We have podcast parties which is where you do part one of a podcast episode on one podcast and part two of the episode on the other podcast. There's some cross-audience sharing and whatnot.

      There are obviously in-person speaking events, virtual speaking events, there's what we're calling social roundtables where you have a topic. It's like Help A Reporter Out but with social media where it's like, “Okay, I have a question about a trending topic or something that's in the news and I want four or five people's opinions on it,” and I put all of their opinions in quotes and it's a carousel on LinkedIn, Instagram, or something like that where again, it's this getting different opinions on a similar topic and everyone's sharing it to their people and again you're expanding your reach that way as well.

      Those are some of the common ones that we're talking about inside of Ready Set Collab™. There are multiple that are coming to mind but one that we're doing for Make Your Mark Live that I think people would find interesting is we have these VIP tickets that we sold for our Make Your Mark Live that had a component to them that was creating an eight-minute TED Talk-style type talk.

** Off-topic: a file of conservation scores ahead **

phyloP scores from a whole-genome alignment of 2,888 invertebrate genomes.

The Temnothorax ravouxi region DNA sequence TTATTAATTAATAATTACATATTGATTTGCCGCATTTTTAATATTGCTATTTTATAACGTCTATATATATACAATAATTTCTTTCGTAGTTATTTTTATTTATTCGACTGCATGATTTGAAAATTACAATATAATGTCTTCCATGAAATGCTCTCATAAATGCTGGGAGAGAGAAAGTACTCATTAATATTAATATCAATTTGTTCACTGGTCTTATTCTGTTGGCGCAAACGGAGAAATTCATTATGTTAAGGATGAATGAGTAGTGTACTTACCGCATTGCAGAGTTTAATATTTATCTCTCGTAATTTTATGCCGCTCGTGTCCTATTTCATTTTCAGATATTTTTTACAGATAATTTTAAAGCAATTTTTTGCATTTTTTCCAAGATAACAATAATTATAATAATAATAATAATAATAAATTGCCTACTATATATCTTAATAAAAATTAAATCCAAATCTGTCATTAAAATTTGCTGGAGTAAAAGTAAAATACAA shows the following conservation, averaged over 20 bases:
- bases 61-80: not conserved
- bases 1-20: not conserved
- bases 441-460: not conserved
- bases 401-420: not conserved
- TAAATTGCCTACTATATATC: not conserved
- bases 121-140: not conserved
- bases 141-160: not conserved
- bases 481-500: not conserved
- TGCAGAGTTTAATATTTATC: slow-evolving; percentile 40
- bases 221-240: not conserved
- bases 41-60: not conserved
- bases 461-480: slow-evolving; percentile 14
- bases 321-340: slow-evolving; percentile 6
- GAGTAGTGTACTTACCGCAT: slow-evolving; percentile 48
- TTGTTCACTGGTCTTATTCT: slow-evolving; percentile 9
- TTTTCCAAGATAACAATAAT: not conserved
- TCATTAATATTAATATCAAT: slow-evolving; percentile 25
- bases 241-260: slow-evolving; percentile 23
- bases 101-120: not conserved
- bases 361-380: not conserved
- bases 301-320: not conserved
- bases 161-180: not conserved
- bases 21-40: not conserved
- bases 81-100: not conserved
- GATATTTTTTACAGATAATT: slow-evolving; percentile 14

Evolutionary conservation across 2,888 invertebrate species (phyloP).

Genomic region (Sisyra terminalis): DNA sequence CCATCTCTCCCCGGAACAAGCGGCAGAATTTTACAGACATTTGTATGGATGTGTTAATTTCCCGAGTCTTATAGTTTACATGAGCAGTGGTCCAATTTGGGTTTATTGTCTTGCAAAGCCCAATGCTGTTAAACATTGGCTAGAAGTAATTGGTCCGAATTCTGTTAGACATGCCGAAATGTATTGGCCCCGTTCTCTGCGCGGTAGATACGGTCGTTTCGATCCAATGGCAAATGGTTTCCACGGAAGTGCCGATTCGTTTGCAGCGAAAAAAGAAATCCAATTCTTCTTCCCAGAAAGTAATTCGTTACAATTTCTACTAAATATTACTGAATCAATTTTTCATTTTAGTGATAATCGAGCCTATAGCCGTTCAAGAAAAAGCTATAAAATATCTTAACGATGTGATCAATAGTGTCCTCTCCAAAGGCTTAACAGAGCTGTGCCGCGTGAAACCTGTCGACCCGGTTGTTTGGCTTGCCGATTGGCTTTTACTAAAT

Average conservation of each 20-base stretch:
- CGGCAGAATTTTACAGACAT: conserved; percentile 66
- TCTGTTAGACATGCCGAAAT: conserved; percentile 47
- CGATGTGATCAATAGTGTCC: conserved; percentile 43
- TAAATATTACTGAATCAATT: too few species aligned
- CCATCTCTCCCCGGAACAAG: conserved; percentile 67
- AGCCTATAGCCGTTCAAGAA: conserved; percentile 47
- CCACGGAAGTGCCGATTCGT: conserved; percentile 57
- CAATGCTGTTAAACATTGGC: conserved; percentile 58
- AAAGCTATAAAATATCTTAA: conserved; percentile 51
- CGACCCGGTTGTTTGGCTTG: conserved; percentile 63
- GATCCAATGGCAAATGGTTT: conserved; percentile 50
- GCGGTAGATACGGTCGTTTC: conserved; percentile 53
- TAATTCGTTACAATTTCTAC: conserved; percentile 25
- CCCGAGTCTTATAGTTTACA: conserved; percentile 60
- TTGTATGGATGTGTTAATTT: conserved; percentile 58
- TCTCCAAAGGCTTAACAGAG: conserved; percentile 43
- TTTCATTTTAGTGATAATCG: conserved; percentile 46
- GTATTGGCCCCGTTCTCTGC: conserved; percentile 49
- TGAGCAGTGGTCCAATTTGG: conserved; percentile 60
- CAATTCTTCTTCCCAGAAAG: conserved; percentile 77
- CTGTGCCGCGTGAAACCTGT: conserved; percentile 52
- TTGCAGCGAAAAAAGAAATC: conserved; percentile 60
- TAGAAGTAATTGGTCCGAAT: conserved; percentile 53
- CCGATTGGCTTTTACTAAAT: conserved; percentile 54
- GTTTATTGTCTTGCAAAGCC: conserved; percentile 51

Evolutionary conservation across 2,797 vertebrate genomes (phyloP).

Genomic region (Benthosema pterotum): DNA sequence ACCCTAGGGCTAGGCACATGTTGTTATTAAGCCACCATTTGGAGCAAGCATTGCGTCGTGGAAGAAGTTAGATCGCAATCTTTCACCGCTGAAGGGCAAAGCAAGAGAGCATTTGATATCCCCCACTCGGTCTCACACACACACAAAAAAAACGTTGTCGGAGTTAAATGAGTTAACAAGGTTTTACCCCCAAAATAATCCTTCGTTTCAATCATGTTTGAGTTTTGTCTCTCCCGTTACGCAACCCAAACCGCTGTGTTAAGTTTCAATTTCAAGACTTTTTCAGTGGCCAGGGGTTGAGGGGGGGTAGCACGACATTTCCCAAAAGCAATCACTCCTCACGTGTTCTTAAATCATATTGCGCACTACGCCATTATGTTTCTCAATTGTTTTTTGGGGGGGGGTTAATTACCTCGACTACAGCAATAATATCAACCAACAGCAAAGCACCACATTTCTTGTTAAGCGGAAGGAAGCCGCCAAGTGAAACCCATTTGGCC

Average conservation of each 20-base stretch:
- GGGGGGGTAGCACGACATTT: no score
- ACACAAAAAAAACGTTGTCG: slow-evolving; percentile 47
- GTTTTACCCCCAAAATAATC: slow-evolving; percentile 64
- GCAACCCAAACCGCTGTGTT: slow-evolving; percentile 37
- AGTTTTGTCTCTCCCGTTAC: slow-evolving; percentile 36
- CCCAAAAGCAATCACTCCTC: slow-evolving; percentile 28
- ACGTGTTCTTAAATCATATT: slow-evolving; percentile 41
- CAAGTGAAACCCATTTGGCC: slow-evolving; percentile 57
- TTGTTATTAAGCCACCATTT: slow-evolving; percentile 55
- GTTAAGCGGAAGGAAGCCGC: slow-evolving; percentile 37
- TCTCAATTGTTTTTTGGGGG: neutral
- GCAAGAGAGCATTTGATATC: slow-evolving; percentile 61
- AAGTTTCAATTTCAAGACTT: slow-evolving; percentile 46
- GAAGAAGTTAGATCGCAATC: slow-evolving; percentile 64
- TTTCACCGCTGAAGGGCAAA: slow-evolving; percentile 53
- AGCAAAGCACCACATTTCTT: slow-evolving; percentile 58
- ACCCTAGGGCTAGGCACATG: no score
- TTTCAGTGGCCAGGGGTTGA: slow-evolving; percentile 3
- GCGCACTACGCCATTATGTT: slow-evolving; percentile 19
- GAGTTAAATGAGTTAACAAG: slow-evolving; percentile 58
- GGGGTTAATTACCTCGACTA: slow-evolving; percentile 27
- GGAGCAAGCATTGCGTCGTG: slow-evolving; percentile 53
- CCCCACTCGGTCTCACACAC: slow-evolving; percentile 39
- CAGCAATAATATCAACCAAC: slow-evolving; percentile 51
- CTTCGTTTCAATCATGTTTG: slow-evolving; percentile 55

I wanted to ensure that those people felt supported. I am not a speaker coach. That's just not what I need to be doing and so I was like, “Well, what could be interesting is if I found a speaker coach who, again, would want to collaborate, who would want to give of an hour of their time to each of the 12 individuals, and then during our event, they actually would get to emcee those 12 individuals in their eight-minute TED Talks, this would be an opportunity for somebody to get in front of 1,000 people (virtually and in person included) and be able to literally have on display 12 people who went through and worked with them and be readily available to, again, sign up people into their programs and whatnot.”